Christmas is almost upon us, and I wanted to share an experience I had that was directly related to spreading kindness and how it can spread infectiously.
I've had a Spread Kindness calendar on my refrigerator since December 1st. I put these things up as a reminder to myself and my children that the world is so much bigger than each of us individually, and yet even the smallest thing, whether that be showing gratitude or buying someone a cup of coffee can be incredibly impactful.
My daughter especially is intrigued by these daily reminders to do good, and I love sharing this with her. On Saturday, we were at Target, so that my daughter could buy her brother a gift for Christmas. We do this annually, where they get to pick out a gift under a certain price and then help pay for it with their own money as a present for their sibling. I am trying to cultivate the spirit of giving young, what can I say.
Anyhow... while we were waiting in the incredibly long line, a little boy of about 11 years old was in line in front of us. The cashier asked if he 'belonged to me' jokingly, but I told her he wasn't. When she finished ringing up his purchase, which appeared to be a present for someone, he didn't have enough money to buy it. He must not have calculated for tax and so I asked the cashier how much he owed and forked over the two dollars he needed to complete his purchase. I didn't think twice about it - just handed it over, and the boy and cashier both thanked me and they went on their merry way.
As I was leaving, I saw an employee who looked like she was just arriving for her shift and appeared to be almost in tears. I pushed my cart up near her and asked her if she was okay? She mumbled, "yes," but proceeded to burst out crying. My daughter was looking at us both and wondering what was going on?
I asked the teen if there was anything I could do for her and as she wiped her tears, still crying uncontrollably, she said "no." I then simply asked if I could give her a hug. She nodded and clung to me as if she hasn't had a hug in quite some time. I kept murmuring kind words asking her what was wrong. She said that she no longer wanted to be here and that some people in her life were telling her to "go kill herself." My heart absolutely broke into a million pieces.
Mind you, the hustle and bustle of the store is still carrying on around us, as I'm hugging this poor girl and we're blocking the door to the employee entrance. I kept reminding her of how special she was, what a beautiful spirit she was and that life would get better after high school. After a few moments of consoling her, she had calmed down enough and said she would be okay. I handed her my business card and said to text me if she ever needed to hear a kind word or just someone to listen to her. She took it and walked away into the employee entrance.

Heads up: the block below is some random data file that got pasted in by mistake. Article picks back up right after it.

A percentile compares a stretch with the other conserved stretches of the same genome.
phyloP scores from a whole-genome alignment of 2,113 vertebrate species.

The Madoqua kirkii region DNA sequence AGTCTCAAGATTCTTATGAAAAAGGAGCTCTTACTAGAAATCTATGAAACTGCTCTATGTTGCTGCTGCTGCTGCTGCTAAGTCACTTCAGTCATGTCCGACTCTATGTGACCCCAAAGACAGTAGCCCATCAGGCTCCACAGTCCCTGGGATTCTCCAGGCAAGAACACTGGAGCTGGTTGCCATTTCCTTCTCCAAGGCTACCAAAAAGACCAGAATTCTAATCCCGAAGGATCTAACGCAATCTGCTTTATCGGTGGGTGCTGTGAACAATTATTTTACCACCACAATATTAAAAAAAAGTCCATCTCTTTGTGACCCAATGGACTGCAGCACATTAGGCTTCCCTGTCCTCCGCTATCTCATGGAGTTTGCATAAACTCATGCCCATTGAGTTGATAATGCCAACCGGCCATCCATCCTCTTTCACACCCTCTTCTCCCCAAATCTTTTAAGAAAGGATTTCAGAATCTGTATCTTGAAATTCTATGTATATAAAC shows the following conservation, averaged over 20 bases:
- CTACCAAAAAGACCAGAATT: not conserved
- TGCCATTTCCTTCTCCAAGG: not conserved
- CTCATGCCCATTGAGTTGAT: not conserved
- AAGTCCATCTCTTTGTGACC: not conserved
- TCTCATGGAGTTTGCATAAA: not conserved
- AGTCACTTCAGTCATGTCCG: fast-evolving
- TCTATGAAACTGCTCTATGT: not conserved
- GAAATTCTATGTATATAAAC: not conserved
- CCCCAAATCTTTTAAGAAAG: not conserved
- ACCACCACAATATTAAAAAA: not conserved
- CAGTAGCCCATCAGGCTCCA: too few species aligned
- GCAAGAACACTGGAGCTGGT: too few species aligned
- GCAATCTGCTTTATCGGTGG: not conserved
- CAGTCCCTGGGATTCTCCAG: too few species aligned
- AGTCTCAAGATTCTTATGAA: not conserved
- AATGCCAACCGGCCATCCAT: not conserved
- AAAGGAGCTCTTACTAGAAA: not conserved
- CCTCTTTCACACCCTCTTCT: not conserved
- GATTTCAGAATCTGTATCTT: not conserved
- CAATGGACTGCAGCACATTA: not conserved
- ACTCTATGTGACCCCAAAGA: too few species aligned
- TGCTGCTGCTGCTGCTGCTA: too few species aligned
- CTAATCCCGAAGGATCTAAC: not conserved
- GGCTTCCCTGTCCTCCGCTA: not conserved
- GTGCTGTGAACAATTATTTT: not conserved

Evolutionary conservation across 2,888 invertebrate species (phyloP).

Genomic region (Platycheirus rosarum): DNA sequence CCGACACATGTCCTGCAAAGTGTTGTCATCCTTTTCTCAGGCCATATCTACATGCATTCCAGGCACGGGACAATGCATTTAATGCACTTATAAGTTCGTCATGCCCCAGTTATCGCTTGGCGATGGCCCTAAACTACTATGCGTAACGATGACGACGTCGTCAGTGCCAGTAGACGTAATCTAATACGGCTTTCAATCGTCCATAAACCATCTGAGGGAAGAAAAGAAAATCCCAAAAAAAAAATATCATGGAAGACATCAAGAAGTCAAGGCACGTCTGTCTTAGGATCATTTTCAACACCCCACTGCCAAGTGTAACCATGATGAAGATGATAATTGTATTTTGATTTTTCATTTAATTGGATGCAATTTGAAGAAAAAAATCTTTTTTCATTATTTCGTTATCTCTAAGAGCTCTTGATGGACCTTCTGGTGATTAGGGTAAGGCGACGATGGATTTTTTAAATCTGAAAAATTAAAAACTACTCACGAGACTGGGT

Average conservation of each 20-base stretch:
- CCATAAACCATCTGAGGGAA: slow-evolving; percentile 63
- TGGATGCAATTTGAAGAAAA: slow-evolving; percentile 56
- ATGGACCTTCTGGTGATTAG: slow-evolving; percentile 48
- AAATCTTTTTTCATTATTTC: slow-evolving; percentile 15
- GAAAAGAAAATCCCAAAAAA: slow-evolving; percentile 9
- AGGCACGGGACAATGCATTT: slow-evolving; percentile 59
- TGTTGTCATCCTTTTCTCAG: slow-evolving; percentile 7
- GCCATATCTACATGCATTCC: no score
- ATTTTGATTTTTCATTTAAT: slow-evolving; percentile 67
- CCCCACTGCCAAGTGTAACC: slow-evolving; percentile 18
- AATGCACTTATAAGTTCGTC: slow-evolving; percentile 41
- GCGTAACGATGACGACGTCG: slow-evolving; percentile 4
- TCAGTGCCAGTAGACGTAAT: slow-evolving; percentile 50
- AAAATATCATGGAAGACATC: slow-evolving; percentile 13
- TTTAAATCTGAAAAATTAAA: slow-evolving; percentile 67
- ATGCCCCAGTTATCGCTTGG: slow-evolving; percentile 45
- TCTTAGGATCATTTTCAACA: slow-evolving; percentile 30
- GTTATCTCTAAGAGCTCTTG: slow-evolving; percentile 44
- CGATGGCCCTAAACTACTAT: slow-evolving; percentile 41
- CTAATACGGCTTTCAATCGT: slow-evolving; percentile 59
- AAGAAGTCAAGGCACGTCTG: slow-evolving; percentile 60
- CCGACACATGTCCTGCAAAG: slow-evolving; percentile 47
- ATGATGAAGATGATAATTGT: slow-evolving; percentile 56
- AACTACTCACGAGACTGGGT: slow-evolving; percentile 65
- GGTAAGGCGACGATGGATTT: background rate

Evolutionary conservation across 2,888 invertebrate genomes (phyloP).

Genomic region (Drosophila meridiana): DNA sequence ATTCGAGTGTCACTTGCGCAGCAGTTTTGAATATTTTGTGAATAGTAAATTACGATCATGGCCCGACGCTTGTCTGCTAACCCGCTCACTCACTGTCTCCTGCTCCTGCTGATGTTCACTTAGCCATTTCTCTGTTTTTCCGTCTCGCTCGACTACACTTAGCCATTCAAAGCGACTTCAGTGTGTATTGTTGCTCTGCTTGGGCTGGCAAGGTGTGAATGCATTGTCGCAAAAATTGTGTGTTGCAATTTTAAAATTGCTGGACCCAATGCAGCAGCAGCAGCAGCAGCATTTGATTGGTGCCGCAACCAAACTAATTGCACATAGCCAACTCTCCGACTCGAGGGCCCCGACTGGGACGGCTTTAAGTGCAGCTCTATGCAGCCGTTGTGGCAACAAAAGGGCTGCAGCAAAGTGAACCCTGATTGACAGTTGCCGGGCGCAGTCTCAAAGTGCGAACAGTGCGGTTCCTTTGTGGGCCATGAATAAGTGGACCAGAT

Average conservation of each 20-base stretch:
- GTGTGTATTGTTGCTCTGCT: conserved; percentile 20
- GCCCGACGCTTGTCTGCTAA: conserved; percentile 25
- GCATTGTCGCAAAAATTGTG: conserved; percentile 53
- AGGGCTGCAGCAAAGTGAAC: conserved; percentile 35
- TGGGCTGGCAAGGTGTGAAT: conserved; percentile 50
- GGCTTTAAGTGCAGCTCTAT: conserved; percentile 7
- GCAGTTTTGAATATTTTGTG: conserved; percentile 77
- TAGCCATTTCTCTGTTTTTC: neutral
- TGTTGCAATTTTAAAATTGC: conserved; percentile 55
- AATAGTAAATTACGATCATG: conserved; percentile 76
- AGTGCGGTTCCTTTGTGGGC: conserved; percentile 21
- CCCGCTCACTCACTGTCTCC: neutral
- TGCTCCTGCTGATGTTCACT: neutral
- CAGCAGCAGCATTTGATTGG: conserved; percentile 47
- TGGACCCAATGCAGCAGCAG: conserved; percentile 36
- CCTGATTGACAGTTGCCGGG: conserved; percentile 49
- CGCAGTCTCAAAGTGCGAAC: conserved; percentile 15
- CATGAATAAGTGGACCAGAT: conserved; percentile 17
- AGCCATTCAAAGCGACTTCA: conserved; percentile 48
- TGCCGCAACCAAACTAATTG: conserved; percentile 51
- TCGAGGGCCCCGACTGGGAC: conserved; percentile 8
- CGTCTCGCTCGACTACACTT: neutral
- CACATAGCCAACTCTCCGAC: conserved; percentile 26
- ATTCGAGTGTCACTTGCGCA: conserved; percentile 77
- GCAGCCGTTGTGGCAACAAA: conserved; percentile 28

My daughter just stood there gazing up at me, asking me what was wrong with the girl. I explained some of the situation to her, and said, "you know our kindness calendar? What we just did there probably amounted to a whole week of kindness." I tried to explain about compassion and how if we'd been in a hurry, I may not have noticed the girl and walked right by.
At the end of the day, what happened was still fresh in my mind and I wondered, what else could I do? I felt so much empathy for this teenager, having to deal with bullies and the whole host of other things kids have to deal with in this social media age. How could I help more?
As I meditated on it, the thought came to me that my acts of kindness at the store would be reverberated to others who had witnessed it. To the boy who I gave two dollars to, would remember it at some point in the future perhaps when someone else needed something. To the people walking by us at Target wondering why this lady was hugging a sobbing teenager, and the other employees who walked around us as we quietly chatted. Those people, even just one, I hope witnessed kindness and will spread it to the next person they see.
This world is in need of hope, kindness and empathy - especially at this time of year when many people dread the holidays for one reason or another. Pause, take time out to talk to the people you meet, offer assistance to the person who can't lift the tree on top of their car, or groceries. Be kind to one another, because it truly spreads like a pebble in a pond.
I wish all of my readers a very merry Christmas and a blessed 2019.
If you're still looking for a gift, I'm extending my sale through the end of the year. Check out my blog to find out more.
And remember, if you ever need assistance in your life, I am here to help.